It is important to note that this study was conducted in Jan2021, some participants reported having dire healthcare visits canceled or postponed, and those participants who had obtained care reported not being satisfied with.

Moreover, while COVID-19 did not seem to affect access to HIV medications in this study, the impact of the pandemic affected adherence to medical regimens. Interventions may be needed to help LGBTIQ living with HIV strategize how and when they can take their HIV medications given interruption to their routines due to COVID-19 (e.g., changes in job and life schedules).

Those living with HIV may be particularly affected by COVID-19 because they may already be experiencing stigma and isolation related to living with HIV. Participants noted that living through the COVID-19 pandemic felt like when they first learned of their HIV status, with similar feelings of loneliness and having no one to turn to. They reported limiting their interactions with others to reduce their risk of exposure; however, they subsequently reported feeling alone, isolated, and in need of social support. These feelings can lead to hopelessness and depression and negatively affect medication adherence and health outcomes. To address these challenges, interventions may be needed to bolster social support among LGBTIQ Living with HIV. Given that participants reported using social media at increasing levels since the initiation of the pandemic, approaches that leverage these platforms.

Participants also noted that the COVID-19 pandemic resulted in missed educational opportunities, job loss, and financial hardship. Moreover, their worries were broad; they expressed concerns about themselves as well as others who they care about and the impact of the pandemic on the global economy. Interventions are needed to address the economic hard ships, varied and pervasive harms, health-related and otherwise, caused by the COVID-19 pandemic on LGBTIQ people living with HIV, and also the underlying social determinants of health that can make them more vulnerable to these harms.


It is important to note that participants in this study do not reflect the entire population of LGBTIQ people in Uganda. Participants represented a unique sample and may have benefited from their participation in Mbarara Rise Foundation activities. Further studies are needed with participants that have not participated in such an intervention. We also note the small sample size; however, we purposefully recruited a racial/ethnically diverse sample and terminated data collection when we reached saturation. We also note that we wanted to better understand the breadth of experiences of LGBTIQ and mostly those Living with HIV.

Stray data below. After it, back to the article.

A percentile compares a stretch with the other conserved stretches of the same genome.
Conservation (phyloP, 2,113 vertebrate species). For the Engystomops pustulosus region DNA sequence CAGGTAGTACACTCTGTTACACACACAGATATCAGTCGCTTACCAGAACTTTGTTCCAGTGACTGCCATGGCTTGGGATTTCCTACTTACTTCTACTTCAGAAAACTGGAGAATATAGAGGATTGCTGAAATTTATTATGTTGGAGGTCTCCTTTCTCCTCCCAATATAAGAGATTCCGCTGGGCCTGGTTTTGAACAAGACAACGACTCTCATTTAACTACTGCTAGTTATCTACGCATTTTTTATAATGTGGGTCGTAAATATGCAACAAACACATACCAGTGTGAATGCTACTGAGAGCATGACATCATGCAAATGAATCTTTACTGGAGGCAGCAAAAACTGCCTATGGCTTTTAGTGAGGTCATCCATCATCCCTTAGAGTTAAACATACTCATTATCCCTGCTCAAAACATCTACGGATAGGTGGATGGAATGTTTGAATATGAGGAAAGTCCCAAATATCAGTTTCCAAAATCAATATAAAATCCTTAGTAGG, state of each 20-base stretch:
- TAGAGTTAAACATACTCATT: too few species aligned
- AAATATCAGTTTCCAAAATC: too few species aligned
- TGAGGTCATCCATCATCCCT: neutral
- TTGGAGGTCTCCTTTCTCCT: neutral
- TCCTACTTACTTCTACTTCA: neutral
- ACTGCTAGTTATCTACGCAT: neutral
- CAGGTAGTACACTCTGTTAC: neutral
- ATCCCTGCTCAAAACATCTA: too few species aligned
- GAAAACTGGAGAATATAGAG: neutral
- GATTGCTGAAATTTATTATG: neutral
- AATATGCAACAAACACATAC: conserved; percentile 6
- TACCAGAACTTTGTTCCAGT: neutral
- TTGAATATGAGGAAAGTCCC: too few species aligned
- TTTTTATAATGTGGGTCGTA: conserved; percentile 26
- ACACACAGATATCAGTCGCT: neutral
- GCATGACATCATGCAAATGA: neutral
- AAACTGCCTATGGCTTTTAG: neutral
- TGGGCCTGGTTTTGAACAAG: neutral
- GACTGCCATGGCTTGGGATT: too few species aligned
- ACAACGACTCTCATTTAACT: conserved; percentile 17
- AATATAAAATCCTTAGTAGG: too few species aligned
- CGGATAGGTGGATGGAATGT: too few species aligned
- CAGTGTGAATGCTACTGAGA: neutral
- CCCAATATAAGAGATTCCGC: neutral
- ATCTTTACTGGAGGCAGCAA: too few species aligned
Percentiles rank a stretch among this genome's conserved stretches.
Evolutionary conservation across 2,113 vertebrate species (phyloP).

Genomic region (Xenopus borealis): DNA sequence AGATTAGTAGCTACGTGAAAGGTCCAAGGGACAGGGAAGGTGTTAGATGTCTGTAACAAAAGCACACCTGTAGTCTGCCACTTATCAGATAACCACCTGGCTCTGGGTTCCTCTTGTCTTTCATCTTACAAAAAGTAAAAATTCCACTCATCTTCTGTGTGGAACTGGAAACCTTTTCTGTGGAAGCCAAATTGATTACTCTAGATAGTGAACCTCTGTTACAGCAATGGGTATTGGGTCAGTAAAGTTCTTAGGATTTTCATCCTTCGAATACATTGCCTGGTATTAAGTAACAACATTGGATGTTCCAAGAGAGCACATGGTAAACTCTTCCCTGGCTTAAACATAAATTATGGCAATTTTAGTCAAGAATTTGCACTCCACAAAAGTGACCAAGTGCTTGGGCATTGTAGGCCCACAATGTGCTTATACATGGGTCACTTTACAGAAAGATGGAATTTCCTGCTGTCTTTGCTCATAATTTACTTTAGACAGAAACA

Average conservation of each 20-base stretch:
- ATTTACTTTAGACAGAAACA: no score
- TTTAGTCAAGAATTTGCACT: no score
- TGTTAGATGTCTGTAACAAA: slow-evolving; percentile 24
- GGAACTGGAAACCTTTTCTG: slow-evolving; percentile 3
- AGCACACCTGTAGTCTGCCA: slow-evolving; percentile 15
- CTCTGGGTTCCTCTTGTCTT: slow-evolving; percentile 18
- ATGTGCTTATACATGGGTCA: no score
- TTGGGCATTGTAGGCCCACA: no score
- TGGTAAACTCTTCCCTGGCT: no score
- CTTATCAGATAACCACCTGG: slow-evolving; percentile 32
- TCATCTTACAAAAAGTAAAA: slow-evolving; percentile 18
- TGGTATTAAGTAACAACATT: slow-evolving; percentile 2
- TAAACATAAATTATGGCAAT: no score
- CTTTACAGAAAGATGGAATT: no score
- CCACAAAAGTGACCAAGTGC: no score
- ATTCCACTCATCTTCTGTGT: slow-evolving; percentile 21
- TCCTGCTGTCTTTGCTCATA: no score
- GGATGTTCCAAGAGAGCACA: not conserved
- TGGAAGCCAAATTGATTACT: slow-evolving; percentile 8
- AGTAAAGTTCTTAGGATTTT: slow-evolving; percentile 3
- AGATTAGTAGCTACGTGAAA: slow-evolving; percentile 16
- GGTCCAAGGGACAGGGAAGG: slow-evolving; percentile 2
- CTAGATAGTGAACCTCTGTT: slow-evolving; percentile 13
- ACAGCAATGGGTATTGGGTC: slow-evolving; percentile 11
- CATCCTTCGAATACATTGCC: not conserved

This study tapped into a small group of racially/ethnically diverse lgbtiq living with HIV. It lays the foundation for future research exploring both the immediate and long-term impacts of the COVID-19 pandemic among lgbtiq living with HIV. Additionally, there is profound need for novel interventions to address the impact of the COVID-19 pandemic on social isolation, economic stability, access to health care, and other social determinants of health for racially/ethnically diverse lgbtiq living with HIV.

These data were collected within the first 3 months of 2021 and provide important insights about the impact of this rapidly emerging public health issue. Since then, new developments are occurring.  


This research was made possible in part by staff of Mbarara Rise Foundation.
Kamugasha Flavour.
Tusiime Osbert.
Janet Mutesi.
Nasubuga Mariam.      
Real Raymond.


MRF’s Impact in Rural Western Uganda

“In order for humanity to continue and progress, it is necessary to help one another. We are not alone, but rather, we are here as a community to stretch our hand and lift each other up when needed.”  – Real Raymond, ED MRF.

As we look ahead with optimism to an impactful year ahead, we want to take this moment to reflect and thank you for being part of MRF.

In a year met with unprecedented challenges, our global community of people, embraced new opportunities to show they care in a virtual world.

We are proud to have been your trusted partner through it all.

The pandemic may have pushed us apart, but as we cared for each other we pulled together.  

IN 2020

Our network grew:

Regional reach increased.

Partnerships expanded, Hosting the Human Rights Awareness and Promotion Forum’s western legal aid center at our offices.

125 acquired skills in bakery 25 started business, 20 increased on our individual members

 Extended our work in deeper areas of kabale, Kisoro and Rukungiri

Our Impact touched more lives than ever

102+ Meals provided to rural LGBT in need